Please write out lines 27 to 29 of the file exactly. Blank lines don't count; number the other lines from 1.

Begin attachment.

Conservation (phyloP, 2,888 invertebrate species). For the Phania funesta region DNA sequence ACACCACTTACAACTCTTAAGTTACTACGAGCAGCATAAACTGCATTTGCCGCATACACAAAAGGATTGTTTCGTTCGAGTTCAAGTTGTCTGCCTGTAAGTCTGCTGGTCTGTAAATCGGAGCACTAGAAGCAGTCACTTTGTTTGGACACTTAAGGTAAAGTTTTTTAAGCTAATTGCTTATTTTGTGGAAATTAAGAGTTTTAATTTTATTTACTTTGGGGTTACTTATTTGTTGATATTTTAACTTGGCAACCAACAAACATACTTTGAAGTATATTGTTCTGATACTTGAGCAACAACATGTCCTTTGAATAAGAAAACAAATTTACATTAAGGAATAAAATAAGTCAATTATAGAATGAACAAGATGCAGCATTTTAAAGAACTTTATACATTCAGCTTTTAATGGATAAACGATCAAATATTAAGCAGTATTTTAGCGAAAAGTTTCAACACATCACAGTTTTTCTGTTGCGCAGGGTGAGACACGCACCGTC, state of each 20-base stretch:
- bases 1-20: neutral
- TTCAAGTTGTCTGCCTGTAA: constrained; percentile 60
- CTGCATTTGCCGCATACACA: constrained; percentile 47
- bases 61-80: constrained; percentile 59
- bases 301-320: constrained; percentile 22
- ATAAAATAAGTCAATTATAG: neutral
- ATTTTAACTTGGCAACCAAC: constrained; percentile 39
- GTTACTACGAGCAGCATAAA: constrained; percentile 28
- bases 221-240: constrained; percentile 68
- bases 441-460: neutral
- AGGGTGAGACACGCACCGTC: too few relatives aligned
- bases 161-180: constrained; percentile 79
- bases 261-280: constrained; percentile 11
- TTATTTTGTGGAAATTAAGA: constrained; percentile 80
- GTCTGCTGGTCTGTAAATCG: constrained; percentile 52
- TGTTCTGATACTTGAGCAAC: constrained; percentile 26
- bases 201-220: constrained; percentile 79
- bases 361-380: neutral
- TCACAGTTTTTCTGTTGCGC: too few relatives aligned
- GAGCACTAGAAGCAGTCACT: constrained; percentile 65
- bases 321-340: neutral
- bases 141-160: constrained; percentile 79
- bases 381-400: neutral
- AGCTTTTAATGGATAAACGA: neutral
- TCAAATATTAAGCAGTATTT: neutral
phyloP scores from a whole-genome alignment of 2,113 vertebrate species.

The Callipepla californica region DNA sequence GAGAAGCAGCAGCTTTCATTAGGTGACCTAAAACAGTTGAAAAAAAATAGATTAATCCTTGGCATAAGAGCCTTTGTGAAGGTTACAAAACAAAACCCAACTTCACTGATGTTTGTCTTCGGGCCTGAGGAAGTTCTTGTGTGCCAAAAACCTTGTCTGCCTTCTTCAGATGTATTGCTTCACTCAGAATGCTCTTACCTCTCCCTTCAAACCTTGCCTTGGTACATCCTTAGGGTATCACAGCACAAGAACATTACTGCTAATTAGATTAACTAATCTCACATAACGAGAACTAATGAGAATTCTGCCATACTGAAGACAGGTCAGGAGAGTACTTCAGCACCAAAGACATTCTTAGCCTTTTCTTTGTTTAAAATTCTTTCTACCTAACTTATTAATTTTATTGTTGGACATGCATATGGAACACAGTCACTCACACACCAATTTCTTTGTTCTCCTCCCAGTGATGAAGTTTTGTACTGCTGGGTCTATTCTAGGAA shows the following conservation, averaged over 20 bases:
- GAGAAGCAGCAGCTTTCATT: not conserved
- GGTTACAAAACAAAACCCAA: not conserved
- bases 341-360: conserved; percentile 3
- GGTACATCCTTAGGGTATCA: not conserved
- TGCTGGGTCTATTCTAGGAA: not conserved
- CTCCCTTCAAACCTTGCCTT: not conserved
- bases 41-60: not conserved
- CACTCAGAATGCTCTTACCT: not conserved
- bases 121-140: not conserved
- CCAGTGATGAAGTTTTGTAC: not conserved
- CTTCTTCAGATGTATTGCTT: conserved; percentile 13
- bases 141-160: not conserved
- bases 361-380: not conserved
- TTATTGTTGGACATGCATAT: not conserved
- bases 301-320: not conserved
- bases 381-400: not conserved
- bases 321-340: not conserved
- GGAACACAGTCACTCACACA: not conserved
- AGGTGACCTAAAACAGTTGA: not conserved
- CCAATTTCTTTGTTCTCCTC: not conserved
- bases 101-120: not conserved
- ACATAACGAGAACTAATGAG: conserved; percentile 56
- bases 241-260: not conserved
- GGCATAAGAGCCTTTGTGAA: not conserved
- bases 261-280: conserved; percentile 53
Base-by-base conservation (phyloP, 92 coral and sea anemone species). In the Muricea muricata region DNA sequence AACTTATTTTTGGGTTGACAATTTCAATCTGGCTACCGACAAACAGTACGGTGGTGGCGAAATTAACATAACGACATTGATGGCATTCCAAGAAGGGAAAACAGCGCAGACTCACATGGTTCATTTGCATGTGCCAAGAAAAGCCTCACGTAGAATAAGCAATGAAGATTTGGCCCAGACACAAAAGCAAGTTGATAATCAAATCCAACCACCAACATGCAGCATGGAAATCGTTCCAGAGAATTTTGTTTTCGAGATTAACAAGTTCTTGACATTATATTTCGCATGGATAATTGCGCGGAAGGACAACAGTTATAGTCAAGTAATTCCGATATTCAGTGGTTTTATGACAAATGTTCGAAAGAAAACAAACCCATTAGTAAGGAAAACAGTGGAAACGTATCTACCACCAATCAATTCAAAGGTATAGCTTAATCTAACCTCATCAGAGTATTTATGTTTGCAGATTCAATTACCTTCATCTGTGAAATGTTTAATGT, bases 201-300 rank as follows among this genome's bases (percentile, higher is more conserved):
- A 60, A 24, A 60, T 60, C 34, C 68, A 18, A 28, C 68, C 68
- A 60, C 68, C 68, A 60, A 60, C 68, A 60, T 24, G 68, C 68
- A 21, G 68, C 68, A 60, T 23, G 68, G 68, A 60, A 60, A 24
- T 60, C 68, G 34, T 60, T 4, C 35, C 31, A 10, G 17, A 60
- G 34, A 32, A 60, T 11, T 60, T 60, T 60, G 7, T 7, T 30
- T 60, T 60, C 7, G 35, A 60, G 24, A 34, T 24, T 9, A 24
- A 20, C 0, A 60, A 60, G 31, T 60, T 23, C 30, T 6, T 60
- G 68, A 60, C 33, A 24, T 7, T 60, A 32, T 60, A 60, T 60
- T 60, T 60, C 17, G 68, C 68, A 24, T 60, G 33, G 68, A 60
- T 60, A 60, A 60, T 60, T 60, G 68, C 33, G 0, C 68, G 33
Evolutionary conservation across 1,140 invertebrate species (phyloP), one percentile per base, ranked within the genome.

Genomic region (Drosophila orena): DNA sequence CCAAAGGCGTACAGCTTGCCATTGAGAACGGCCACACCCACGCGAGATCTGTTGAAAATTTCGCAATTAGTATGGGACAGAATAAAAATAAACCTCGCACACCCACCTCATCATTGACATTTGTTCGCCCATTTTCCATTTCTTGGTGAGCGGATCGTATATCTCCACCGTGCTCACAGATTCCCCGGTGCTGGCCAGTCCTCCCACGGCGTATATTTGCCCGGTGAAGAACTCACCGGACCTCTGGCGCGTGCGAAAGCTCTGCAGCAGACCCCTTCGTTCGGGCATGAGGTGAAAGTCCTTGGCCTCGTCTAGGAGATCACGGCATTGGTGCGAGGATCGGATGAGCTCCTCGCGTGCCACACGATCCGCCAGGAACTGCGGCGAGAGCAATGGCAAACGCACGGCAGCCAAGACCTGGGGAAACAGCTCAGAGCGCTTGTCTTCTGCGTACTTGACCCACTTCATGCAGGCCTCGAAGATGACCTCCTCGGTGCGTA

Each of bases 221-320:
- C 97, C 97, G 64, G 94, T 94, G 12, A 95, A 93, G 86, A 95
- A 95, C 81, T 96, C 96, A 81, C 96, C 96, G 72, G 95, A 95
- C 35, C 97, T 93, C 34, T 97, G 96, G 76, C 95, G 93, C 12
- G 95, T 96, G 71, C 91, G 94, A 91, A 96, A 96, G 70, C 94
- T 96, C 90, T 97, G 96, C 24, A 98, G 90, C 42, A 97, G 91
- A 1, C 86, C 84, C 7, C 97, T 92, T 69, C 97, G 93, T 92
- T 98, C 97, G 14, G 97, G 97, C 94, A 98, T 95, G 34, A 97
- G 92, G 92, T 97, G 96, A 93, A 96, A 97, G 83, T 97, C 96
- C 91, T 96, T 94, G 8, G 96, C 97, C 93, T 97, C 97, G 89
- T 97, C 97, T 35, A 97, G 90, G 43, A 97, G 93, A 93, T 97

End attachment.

phyloP scores from a whole-genome alignment of 2,113 vertebrate species.

The Callipepla californica region DNA sequence GAGAAGCAGCAGCTTTCATTAGGTGACCTAAAACAGTTGAAAAAAAATAGATTAATCCTTGGCATAAGAGCCTTTGTGAAGGTTACAAAACAAAACCCAACTTCACTGATGTTTGTCTTCGGGCCTGAGGAAGTTCTTGTGTGCCAAAAACCTTGTCTGCCTTCTTCAGATGTATTGCTTCACTCAGAATGCTCTTACCTCTCCCTTCAAACCTTGCCTTGGTACATCCTTAGGGTATCACAGCACAAGAACATTACTGCTAATTAGATTAACTAATCTCACATAACGAGAACTAATGAGAATTCTGCCATACTGAAGACAGGTCAGGAGAGTACTTCAGCACCAAAGACATTCTTAGCCTTTTCTTTGTTTAAAATTCTTTCTACCTAACTTATTAATTTTATTGTTGGACATGCATATGGAACACAGTCACTCACACACCAATTTCTTTGTTCTCCTCCCAGTGATGAAGTTTTGTACTGCTGGGTCTATTCTAGGAA shows the following conservation, averaged over 20 bases:
- GAGAAGCAGCAGCTTTCATT: not conserved